On attr() and calc()

I recently posted my first suggestion to www-style, the official W3 mailing list for CSS development. It was about allowing attr() values inside calc(). In this post I’ll describe in greater detail why I believe this is necessary, since not everyone follows www-style. If anyone has something to add in the discussion, you may post in the list, it’s public.

attr()

As you can easily find out in the specification, the W3 is planning for attr() to play a much bigger role in tomorrow’s CSS than it played in CSS 2.1, where it was originally defined, which opens up exciting possibilities. In a nutshell, we’re going to be able to use attr() in any property, for any type of value, let it be <length>, <number>, <color> or anything else. If the type is not obvious, we’re able to define it, via the second parameter and include a fallback value in the 3rd one. We might even be able to do things like float: attr(X); (keywords are still under consideration).

calc()

On the other hand, as you’re probably already aware of, since calc() is one of the hyped CSS3 features, we’re finally going to be able to do calculations with different types of units, for example calc(100% - 30px), which is something web designers requested for years.

calc(attr())

You can easily see from the grammar presented in the specification for calc() that it does not allow attr() values to be used as operands in the calculations. To me, this is an obvious oversight. Since attr() values can be used anywhere, including where lengths and numbers are allowed, not being able to use them in calc() is absurd. As David Storey pointed out, this could be enormously useful when used in conjunction with the new form control attributes (min, max, step and the like) or HTML5 custom data attributes (data-x).

Philosophically, it makes perfect sense that attr() should be allowed anywhere a <length> or <number> or <angle> or … is. We can’t expect attributes to only hold semantic and not presentational data, but expect these data to be ready to be utilized for presentation purposes, without any calculations whatsoever.

The first use case I can think of is the one that inspired me to suggest this. A while ago, I was researching CSS-based bar charts and progress bars. It turned out that there is no practical and purely semantic solution for specifying the bar widths. Either you have to include inline styles or you bloat your CSS with countless classes or ids, one for each width or —even worse— bar. In cases where you just want to use the displayed percentage of the bar as its width as well, attr() can actually help. However, as you can see, this is not always the case. Most of the times the bar values are not percentages or you want to also perform calculations on the percentage, for example include padding (because usually you display the number as well) or cut it in half to prevent the bar chart from appearing very big, etc, in which calc() combined with attr() could be a lifesaver.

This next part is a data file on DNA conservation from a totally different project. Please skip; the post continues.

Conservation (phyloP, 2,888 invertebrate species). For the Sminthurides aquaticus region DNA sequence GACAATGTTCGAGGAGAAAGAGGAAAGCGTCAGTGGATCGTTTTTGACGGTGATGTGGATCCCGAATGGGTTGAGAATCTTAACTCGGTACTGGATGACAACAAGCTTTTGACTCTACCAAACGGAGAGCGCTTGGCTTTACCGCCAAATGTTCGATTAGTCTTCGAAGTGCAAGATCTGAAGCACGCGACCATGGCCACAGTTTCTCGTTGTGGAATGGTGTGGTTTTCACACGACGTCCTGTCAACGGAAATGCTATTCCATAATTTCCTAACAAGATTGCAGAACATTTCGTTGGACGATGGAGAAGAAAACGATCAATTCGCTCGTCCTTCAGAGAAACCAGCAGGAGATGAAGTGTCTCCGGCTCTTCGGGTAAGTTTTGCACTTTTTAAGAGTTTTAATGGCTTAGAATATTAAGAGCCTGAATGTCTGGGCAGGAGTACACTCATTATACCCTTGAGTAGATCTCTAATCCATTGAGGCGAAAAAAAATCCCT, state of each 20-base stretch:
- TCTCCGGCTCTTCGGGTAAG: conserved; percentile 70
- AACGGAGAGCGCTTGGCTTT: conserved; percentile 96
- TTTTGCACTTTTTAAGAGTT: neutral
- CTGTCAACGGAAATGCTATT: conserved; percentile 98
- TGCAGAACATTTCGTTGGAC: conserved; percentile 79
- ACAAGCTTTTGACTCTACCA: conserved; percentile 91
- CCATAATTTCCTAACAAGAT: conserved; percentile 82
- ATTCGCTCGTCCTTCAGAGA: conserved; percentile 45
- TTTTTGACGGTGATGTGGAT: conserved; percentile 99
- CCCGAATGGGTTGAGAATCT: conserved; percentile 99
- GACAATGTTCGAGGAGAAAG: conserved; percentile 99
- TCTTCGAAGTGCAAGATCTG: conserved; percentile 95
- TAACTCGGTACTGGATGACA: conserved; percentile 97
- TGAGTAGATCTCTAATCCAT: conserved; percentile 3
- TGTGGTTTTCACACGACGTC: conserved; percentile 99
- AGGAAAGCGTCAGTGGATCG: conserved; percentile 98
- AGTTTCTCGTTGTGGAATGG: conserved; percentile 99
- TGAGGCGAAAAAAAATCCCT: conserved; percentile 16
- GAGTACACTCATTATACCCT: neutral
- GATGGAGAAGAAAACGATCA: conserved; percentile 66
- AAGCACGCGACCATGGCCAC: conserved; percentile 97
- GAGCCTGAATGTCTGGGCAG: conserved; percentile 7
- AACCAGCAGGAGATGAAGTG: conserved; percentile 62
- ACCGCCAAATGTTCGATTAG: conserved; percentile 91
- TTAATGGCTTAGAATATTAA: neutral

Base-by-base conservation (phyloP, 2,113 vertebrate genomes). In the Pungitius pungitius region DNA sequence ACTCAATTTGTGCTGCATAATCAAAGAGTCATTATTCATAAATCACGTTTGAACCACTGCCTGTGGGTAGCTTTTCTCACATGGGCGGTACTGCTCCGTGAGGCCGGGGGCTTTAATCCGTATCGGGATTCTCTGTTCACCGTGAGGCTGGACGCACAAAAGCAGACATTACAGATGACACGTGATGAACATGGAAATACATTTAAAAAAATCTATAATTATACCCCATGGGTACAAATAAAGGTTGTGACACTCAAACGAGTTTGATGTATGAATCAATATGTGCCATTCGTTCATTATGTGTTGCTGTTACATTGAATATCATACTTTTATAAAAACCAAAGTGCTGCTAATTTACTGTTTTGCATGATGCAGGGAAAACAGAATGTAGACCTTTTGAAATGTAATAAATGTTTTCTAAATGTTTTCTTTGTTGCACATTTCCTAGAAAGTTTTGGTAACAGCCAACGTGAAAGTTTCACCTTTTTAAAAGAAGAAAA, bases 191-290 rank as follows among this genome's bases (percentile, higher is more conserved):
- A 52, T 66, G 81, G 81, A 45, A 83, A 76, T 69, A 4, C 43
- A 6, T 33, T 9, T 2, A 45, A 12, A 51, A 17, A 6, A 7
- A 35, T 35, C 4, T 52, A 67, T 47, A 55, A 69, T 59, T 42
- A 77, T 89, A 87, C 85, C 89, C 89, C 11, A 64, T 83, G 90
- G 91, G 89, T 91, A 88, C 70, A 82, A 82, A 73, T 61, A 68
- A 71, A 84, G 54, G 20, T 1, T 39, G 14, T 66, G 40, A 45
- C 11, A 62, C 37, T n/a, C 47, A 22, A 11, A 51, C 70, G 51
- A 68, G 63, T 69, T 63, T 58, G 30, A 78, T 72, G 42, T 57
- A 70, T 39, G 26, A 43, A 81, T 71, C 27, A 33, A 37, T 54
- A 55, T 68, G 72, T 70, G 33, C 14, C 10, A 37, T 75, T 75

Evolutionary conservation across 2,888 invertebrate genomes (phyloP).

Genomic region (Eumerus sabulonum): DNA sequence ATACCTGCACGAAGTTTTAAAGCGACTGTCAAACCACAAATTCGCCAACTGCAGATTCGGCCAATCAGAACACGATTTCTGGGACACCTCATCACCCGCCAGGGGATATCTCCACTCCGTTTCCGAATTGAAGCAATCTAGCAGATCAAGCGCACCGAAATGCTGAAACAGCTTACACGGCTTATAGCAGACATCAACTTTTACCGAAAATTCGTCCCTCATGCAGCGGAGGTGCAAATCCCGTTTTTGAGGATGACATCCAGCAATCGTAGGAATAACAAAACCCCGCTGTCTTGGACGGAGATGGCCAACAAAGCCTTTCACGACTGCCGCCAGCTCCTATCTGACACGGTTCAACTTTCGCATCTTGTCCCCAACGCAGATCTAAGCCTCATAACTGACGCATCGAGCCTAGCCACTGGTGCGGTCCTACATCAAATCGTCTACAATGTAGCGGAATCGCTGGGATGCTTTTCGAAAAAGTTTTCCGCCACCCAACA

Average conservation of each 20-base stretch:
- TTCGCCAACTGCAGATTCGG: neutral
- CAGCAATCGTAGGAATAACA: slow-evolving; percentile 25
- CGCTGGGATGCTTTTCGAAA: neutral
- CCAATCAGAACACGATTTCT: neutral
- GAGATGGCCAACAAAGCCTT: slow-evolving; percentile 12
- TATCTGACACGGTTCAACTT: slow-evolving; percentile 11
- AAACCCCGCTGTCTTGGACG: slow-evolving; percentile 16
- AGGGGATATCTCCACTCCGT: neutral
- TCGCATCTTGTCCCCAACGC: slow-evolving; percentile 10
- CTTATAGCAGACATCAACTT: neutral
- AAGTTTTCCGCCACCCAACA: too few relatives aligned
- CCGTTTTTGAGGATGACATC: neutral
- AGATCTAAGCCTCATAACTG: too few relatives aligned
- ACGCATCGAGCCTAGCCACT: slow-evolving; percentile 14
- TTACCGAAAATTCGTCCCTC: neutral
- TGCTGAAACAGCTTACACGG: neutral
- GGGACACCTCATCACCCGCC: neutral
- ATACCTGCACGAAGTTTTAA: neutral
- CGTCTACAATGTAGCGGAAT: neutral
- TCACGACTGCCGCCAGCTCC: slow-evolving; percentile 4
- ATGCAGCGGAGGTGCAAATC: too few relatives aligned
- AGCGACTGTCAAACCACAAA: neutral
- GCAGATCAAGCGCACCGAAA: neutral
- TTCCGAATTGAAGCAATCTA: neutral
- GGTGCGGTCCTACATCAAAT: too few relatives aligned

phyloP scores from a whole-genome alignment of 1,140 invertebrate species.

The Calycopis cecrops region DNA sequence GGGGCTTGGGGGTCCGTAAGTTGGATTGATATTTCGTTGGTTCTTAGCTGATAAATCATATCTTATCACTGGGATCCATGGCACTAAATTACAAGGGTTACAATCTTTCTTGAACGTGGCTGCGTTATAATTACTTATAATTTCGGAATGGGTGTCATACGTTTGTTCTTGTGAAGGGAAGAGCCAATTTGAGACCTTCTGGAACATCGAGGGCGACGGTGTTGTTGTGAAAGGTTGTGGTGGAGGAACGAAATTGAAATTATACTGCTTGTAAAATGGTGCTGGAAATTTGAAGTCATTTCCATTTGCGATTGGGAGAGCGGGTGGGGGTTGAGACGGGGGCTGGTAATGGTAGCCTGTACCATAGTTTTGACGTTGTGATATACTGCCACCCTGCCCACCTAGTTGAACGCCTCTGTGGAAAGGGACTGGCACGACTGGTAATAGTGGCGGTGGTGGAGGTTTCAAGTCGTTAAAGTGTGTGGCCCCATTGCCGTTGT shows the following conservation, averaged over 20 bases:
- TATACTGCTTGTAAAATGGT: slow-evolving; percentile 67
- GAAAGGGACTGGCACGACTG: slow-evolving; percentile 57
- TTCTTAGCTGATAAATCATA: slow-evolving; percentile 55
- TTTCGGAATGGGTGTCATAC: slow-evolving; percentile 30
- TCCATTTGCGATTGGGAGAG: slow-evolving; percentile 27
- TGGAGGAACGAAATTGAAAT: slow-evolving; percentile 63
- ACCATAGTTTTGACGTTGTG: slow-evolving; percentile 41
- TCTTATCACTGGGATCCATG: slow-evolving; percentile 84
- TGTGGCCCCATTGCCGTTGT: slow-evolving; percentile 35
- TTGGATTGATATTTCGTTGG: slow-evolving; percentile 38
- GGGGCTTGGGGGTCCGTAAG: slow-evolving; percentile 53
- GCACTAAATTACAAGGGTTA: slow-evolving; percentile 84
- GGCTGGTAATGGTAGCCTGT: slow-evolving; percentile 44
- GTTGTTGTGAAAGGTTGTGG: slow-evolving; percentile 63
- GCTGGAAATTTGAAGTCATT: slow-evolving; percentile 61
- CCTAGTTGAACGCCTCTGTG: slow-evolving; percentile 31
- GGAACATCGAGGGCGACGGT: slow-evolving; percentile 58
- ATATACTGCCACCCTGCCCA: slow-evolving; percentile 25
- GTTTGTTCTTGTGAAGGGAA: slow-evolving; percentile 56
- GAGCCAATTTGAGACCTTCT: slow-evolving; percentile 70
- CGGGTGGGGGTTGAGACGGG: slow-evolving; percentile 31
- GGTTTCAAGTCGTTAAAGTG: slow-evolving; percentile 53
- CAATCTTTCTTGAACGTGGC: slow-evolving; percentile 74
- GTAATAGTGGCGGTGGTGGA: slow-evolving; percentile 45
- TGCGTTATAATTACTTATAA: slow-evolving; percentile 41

One could argue that bar charts and progress bars are not legitimate CSS use cases but hacks that work around the lack of cross-browser SVG support, and it’s very possible that they are right (although the addition of elements like <progress> in HTML5 is by itself an argument for the opposite). However, the use cases are not limited to that. Αny kind of stylistic treatment that is supposed to convey some kind of fraction or number (progress, temperature, distance etc) will benefit from keeping the actual data in a data-x attribute and utilize them via attr() and calc().

Admittedly, coming up with more generic use cases is not very easy, since they greatly depend on the particular application. However, the same difficulty arises when trying to come up with use cases for the attr() function by itself when used for the numerical types (<number>, <length> etc), in properties other than content. Perhaps this is the reason that not even the specification contains any practical examples for it either. I guess almost any real-life use case for attr(*, number|integer|length|angle|frequency|em|px|…, *) is also a use case for this.

So far I’m optimistic about it, since almost all participants in the discussion were positive. However, calc() has already started being implemented (by Mozilla), so as time goes by, it will be increasingly harder to make changes to its grammar.

What do you think? How would you use it if it’s implemented?

Edit: Sometime in Spring 2012, the issue was brought up again, and the CSS WG agreed that attr() should be permitted in calc(). Now it’s just a matter of browsers catching up to the spec. 🙂